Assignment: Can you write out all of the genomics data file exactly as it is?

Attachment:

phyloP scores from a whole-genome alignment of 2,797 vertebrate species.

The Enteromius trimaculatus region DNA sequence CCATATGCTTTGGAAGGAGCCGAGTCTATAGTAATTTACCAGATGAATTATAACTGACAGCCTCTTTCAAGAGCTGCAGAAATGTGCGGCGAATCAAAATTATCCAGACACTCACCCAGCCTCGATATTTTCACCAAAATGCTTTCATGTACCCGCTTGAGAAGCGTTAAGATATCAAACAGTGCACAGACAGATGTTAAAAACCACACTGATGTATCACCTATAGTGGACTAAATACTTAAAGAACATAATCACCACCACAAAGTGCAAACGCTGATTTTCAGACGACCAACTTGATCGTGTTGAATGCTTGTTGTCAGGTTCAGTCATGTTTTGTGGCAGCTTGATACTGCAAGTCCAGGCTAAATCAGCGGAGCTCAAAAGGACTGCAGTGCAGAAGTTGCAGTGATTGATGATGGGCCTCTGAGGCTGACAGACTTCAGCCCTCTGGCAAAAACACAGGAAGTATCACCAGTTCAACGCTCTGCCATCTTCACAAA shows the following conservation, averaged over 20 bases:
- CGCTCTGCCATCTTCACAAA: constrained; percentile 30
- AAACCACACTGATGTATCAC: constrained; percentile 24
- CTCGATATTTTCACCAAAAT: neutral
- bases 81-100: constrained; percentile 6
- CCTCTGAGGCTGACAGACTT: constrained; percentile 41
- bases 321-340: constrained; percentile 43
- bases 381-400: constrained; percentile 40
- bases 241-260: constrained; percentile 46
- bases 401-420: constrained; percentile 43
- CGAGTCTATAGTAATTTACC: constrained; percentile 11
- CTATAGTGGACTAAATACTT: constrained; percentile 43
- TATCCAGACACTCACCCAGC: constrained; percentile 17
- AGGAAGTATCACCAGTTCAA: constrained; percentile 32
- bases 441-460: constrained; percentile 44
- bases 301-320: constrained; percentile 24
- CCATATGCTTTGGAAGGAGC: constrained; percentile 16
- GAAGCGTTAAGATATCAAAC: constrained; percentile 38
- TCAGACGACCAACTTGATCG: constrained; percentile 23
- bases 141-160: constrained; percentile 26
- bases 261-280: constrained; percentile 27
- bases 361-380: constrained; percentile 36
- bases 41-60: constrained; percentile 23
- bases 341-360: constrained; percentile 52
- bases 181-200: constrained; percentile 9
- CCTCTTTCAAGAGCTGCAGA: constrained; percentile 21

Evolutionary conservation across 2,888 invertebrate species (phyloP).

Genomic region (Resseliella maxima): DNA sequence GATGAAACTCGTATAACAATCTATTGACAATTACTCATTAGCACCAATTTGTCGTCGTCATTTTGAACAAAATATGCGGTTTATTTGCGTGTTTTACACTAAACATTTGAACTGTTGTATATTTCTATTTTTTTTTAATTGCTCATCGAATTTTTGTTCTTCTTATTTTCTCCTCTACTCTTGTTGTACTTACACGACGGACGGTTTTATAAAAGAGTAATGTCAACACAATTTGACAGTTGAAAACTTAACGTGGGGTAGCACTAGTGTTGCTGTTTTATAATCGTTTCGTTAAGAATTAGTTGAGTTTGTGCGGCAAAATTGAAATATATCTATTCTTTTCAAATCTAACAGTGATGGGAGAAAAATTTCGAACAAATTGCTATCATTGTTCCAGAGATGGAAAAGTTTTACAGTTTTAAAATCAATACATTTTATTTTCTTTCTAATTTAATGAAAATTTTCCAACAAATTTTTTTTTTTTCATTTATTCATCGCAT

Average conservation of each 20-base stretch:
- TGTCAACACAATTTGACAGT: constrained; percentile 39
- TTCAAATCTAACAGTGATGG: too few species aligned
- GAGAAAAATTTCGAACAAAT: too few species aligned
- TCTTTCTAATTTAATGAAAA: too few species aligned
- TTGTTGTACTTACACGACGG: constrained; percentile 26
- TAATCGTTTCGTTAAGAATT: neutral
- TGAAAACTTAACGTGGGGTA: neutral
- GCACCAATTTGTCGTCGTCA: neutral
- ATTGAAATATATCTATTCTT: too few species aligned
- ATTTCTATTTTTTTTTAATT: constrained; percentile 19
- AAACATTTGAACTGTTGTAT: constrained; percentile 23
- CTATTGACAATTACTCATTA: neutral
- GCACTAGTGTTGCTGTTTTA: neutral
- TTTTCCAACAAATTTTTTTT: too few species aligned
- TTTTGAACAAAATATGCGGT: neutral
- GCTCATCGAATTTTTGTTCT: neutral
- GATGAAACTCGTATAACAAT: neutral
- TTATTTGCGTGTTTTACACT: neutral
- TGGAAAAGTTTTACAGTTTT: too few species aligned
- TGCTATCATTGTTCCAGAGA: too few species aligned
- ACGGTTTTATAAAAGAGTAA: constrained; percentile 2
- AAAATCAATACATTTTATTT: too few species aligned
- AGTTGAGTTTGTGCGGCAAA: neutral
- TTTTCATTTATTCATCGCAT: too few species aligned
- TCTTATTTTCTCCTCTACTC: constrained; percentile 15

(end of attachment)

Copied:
phyloP scores from a whole-genome alignment of 2,797 vertebrate species.

The Enteromius trimaculatus region DNA sequence CCATATGCTTTGGAAGGAGCCGAGTCTATAGTAATTTACCAGATGAATTATAACTGACAGCCTCTTTCAAGAGCTGCAGAAATGTGCGGCGAATCAAAATTATCCAGACACTCACCCAGCCTCGATATTTTCACCAAAATGCTTTCATGTACCCGCTTGAGAAGCGTTAAGATATCAAACAGTGCACAGACAGATGTTAAAAACCACACTGATGTATCACCTATAGTGGACTAAATACTTAAAGAACATAATCACCACCACAAAGTGCAAACGCTGATTTTCAGACGACCAACTTGATCGTGTTGAATGCTTGTTGTCAGGTTCAGTCATGTTTTGTGGCAGCTTGATACTGCAAGTCCAGGCTAAATCAGCGGAGCTCAAAAGGACTGCAGTGCAGAAGTTGCAGTGATTGATGATGGGCCTCTGAGGCTGACAGACTTCAGCCCTCTGGCAAAAACACAGGAAGTATCACCAGTTCAACGCTCTGCCATCTTCACAAA shows the following conservation, averaged over 20 bases:
- CGCTCTGCCATCTTCACAAA: constrained; percentile 30
- AAACCACACTGATGTATCAC: constrained; percentile 24
- CTCGATATTTTCACCAAAAT: neutral
- bases 81-100: constrained; percentile 6
- CCTCTGAGGCTGACAGACTT: constrained; percentile 41
- bases 321-340: constrained; percentile 43
- bases 381-400: constrained; percentile 40
- bases 241-260: constrained; percentile 46
- bases 401-420: constrained; percentile 43
- CGAGTCTATAGTAATTTACC: constrained; percentile 11
- CTATAGTGGACTAAATACTT: constrained; percentile 43
- TATCCAGACACTCACCCAGC: constrained; percentile 17
- AGGAAGTATCACCAGTTCAA: constrained; percentile 32
- bases 441-460: constrained; percentile 44
- bases 301-320: constrained; percentile 24
- CCATATGCTTTGGAAGGAGC: constrained; percentile 16
- GAAGCGTTAAGATATCAAAC: constrained; percentile 38
- TCAGACGACCAACTTGATCG: constrained; percentile 23
- bases 141-160: constrained; percentile 26
- bases 261-280: constrained; percentile 27
- bases 361-380: constrained; percentile 36
- bases 41-60: constrained; percentile 23
- bases 341-360: constrained; percentile 52
- bases 181-200: constrained; percentile 9
- CCTCTTTCAAGAGCTGCAGA: constrained; percentile 21

Evolutionary conservation across 2,888 invertebrate species (phyloP).

Genomic region (Resseliella maxima): DNA sequence GATGAAACTCGTATAACAATCTATTGACAATTACTCATTAGCACCAATTTGTCGTCGTCATTTTGAACAAAATATGCGGTTTATTTGCGTGTTTTACACTAAACATTTGAACTGTTGTATATTTCTATTTTTTTTTAATTGCTCATCGAATTTTTGTTCTTCTTATTTTCTCCTCTACTCTTGTTGTACTTACACGACGGACGGTTTTATAAAAGAGTAATGTCAACACAATTTGACAGTTGAAAACTTAACGTGGGGTAGCACTAGTGTTGCTGTTTTATAATCGTTTCGTTAAGAATTAGTTGAGTTTGTGCGGCAAAATTGAAATATATCTATTCTTTTCAAATCTAACAGTGATGGGAGAAAAATTTCGAACAAATTGCTATCATTGTTCCAGAGATGGAAAAGTTTTACAGTTTTAAAATCAATACATTTTATTTTCTTTCTAATTTAATGAAAATTTTCCAACAAATTTTTTTTTTTTCATTTATTCATCGCAT

Average conservation of each 20-base stretch:
- TGTCAACACAATTTGACAGT: constrained; percentile 39
- TTCAAATCTAACAGTGATGG: too few species aligned
- GAGAAAAATTTCGAACAAAT: too few species aligned
- TCTTTCTAATTTAATGAAAA: too few species aligned
- TTGTTGTACTTACACGACGG: constrained; percentile 26
- TAATCGTTTCGTTAAGAATT: neutral
- TGAAAACTTAACGTGGGGTA: neutral
- GCACCAATTTGTCGTCGTCA: neutral
- ATTGAAATATATCTATTCTT: too few species aligned
- ATTTCTATTTTTTTTTAATT: constrained; percentile 19
- AAACATTTGAACTGTTGTAT: constrained; percentile 23
- CTATTGACAATTACTCATTA: neutral
- GCACTAGTGTTGCTGTTTTA: neutral
- TTTTCCAACAAATTTTTTTT: too few species aligned
- TTTTGAACAAAATATGCGGT: neutral
- GCTCATCGAATTTTTGTTCT: neutral
- GATGAAACTCGTATAACAAT: neutral
- TTATTTGCGTGTTTTACACT: neutral
- TGGAAAAGTTTTACAGTTTT: too few species aligned
- TGCTATCATTGTTCCAGAGA: too few species aligned
- ACGGTTTTATAAAAGAGTAA: constrained; percentile 2
- AAAATCAATACATTTTATTT: too few species aligned
- AGTTGAGTTTGTGCGGCAAA: neutral
- TTTTCATTTATTCATCGCAT: too few species aligned
- TCTTATTTTCTCCTCTACTC: constrained; percentile 15